Michigan's Irish Hills Towers saved from demolition
Oct. 28, 2017
CAMBRIDGE TOWNSHIP, Mich. (AP) — The Irish Hills Towers in Michigan are one step closer to reopening as a tourist attraction and museum after several years of restoration work.
Cambridge Township trustees are expected to approve taking the 93-year-old former tourist attraction off their dangerous buildings list when they meet Nov. 8. The decision would end years of deadlines, meetings, progress reports and work between the township and the Irish Hills Historical Society to save the U.S. 12 landmark.
"We are in a really good place right now," said Donna Boglarsky, president of the historical society.
The township condemned the towers in 2013. Restoration work that finished this fall included replacing exterior windows and installing sheet metal siding.
Finances for restoration continue to be a struggle, according to Boglarsky. She said there are currently no funds available for construction of new tower tops.
"We've had a lot of moral support and that's wonderful to have, but finances are tough," she said. "We're hoping that now that the exterior is in good shape, people will see we are serious about saving the towers and get on board."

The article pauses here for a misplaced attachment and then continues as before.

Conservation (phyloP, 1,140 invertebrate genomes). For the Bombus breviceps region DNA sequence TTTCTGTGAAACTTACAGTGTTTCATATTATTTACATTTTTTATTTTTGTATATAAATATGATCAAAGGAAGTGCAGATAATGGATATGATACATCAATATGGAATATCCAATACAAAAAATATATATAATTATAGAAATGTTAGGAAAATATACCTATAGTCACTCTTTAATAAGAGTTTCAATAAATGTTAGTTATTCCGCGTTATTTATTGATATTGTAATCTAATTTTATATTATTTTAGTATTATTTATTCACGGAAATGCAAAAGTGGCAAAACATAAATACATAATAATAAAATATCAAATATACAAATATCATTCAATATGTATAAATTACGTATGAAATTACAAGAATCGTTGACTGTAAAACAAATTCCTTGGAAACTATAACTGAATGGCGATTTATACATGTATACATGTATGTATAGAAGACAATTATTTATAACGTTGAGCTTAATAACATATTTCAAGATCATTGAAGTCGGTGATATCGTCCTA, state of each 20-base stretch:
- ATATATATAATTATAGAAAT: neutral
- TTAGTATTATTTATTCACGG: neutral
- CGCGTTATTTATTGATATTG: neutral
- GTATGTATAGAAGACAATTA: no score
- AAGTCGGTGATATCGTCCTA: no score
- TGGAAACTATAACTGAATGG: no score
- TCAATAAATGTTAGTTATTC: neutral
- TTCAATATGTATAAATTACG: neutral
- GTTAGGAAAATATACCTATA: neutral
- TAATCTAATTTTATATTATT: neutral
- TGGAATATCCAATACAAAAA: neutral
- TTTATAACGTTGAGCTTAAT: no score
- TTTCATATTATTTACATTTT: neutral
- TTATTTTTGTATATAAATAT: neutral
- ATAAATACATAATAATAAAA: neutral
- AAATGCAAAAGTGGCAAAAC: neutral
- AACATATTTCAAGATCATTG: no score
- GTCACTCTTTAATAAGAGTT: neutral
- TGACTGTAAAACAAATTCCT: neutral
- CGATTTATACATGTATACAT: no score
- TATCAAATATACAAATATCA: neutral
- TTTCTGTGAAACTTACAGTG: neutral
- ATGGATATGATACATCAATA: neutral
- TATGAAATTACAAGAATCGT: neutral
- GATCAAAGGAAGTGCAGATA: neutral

The township's building inspector next will check the rubber roof caps installed in 2013 when the deteriorated observation decks were removed.
"As long as that checks out, we will be ready to take the towers off the (dangerous buildings) list," said Bill Gentner, supervisor for the board. "Donna has worked hard and diligently. We surely didn't want to have to go to the point of demolition."
Efforts will then go toward interior work. Boglarsky said the goal is to have the property fully restored and open to the public for their 100th birthday in 2024.